We ought not be able to predict a value in a random sequence, but it seems that in this case (for width equal to needle length, say) we can predict that a rational expression involving pi will occur.
Added by OP Mike Jones on 8.May.2011 (Beijing time):
I believe the answer is affirmative. Below is my proposed proof which, even if it turns out to be defective, will at least clarify what I meant by the question:)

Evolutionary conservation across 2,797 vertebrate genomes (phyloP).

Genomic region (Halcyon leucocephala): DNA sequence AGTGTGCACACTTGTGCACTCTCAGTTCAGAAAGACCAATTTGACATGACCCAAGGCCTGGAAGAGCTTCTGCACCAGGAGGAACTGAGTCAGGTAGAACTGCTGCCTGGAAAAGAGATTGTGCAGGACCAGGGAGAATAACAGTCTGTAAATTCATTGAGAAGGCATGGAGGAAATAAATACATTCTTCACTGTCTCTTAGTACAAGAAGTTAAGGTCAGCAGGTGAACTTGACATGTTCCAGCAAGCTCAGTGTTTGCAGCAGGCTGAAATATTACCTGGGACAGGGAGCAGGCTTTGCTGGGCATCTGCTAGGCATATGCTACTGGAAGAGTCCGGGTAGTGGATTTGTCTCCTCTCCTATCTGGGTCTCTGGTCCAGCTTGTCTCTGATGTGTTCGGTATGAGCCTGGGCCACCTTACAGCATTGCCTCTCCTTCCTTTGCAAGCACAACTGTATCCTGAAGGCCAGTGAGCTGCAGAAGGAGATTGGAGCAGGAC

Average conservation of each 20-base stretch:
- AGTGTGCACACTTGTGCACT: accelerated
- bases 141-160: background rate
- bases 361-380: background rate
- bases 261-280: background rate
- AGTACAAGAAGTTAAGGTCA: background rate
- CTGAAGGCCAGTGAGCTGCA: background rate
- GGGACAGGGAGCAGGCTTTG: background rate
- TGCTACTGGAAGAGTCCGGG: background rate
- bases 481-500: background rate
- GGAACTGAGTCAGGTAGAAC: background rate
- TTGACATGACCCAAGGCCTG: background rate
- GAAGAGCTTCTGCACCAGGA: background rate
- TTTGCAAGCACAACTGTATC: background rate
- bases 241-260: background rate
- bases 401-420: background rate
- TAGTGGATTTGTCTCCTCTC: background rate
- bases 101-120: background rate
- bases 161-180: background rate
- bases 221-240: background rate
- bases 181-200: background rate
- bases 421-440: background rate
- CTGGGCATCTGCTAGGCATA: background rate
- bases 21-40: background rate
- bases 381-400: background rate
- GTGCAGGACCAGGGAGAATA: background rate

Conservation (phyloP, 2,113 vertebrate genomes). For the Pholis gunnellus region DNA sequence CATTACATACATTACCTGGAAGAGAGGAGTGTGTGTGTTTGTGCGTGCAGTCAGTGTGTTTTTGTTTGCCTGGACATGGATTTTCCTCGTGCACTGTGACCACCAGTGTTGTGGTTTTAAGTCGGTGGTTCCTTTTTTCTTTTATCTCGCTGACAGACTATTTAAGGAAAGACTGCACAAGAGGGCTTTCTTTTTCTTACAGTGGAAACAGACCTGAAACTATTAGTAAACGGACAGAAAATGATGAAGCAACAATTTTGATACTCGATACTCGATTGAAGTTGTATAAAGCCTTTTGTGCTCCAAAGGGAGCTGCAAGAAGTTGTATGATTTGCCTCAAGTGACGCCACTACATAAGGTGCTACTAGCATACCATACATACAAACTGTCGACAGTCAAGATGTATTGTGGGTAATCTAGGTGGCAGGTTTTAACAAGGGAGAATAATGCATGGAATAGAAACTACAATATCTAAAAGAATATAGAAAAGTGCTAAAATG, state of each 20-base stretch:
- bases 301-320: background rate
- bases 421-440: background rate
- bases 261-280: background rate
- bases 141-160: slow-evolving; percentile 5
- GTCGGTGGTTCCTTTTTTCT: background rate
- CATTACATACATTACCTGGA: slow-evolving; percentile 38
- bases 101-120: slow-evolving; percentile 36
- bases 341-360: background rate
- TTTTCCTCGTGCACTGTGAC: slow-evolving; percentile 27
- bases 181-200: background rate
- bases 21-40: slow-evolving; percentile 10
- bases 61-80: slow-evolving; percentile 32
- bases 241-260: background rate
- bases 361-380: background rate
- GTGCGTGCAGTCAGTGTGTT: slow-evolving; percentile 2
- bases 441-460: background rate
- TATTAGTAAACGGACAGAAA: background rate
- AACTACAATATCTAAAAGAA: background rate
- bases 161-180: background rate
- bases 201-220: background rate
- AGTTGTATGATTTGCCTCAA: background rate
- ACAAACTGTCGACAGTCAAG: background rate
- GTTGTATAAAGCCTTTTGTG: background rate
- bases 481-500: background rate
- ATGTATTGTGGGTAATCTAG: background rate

Theorem: pi is irrational. Proof: By the well-known solution to Buffon’s Needle Problem, the sequence f(n)/n converges to 1/pi, where n is the number of tosses of the needle, and f(n) is the number of line-crossings of the needle, where the needle has unit length, and the parallel lines are unit distance apart. Notice that it should be impossible to predict with certainty any value of the ratio f(n)/n. However, because of the discrete (as opposed to continuous), and physical, nature of this process, if this sequence of rational numbers converges to a rational number, it is certain that it will sooner or later take on this rational number as one of its terms. This contradiction establishes that 1/pi is irrational. Therefore pi is irrational. Q.E.D.